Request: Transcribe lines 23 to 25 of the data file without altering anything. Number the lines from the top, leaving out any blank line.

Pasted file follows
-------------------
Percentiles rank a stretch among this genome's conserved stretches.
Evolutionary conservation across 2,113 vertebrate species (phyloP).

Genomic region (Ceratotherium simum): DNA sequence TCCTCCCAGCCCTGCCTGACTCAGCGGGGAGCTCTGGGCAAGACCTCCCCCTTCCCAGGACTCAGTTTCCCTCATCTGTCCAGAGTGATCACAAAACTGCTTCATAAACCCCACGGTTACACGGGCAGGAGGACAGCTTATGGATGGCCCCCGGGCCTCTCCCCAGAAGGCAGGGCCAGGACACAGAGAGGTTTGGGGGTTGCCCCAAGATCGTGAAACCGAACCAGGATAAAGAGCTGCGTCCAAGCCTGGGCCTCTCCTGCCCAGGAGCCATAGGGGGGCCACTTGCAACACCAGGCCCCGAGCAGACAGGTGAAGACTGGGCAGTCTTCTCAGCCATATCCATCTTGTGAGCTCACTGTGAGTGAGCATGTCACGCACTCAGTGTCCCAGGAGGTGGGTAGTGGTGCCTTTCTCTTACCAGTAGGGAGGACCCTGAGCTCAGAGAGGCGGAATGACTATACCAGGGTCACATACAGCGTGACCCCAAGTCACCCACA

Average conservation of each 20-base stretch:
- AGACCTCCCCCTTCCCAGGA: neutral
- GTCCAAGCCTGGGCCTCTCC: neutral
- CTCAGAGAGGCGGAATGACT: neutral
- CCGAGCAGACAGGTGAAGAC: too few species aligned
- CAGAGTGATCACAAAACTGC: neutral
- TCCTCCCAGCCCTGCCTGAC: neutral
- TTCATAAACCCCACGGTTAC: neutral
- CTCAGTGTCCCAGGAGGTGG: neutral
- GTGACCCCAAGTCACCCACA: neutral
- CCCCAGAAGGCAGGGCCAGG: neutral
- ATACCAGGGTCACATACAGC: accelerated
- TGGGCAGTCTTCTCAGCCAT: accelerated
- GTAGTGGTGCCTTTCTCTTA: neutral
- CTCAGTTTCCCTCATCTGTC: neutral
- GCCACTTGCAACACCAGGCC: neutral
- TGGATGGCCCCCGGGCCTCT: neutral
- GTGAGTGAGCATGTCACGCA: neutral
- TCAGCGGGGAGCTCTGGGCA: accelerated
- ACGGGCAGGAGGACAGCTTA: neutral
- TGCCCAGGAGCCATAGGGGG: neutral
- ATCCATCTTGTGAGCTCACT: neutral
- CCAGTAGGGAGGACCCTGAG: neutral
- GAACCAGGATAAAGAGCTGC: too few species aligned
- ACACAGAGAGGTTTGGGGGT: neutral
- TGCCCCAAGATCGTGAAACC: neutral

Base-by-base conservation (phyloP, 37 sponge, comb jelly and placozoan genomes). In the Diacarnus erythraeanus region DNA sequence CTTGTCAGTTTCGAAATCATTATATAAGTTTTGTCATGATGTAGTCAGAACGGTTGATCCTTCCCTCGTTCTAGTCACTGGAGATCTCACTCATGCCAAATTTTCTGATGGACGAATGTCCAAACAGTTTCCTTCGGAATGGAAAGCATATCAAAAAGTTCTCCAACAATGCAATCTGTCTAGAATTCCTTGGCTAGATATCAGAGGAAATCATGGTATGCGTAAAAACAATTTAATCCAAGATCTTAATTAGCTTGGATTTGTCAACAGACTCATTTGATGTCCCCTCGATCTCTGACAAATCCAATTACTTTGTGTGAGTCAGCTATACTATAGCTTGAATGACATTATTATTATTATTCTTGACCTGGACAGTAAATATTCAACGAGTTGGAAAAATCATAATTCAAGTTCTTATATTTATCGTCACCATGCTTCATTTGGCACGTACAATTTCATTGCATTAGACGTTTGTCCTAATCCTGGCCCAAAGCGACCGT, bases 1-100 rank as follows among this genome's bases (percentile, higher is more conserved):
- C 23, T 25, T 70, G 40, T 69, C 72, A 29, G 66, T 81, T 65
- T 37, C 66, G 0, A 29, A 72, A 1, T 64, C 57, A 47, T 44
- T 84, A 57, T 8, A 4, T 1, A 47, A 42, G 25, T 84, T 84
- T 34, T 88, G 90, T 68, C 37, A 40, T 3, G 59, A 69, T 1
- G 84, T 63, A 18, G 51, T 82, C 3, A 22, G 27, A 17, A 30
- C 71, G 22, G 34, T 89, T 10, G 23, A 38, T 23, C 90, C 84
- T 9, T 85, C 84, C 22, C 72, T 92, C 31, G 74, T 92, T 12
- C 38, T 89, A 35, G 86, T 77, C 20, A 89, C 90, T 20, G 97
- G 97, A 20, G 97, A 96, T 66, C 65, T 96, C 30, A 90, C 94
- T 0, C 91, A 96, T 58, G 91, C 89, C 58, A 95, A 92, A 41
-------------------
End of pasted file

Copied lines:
- ACGGGCAGGAGGACAGCTTA: neutral
- TGCCCAGGAGCCATAGGGGG: neutral
- ATCCATCTTGTGAGCTCACT: neutral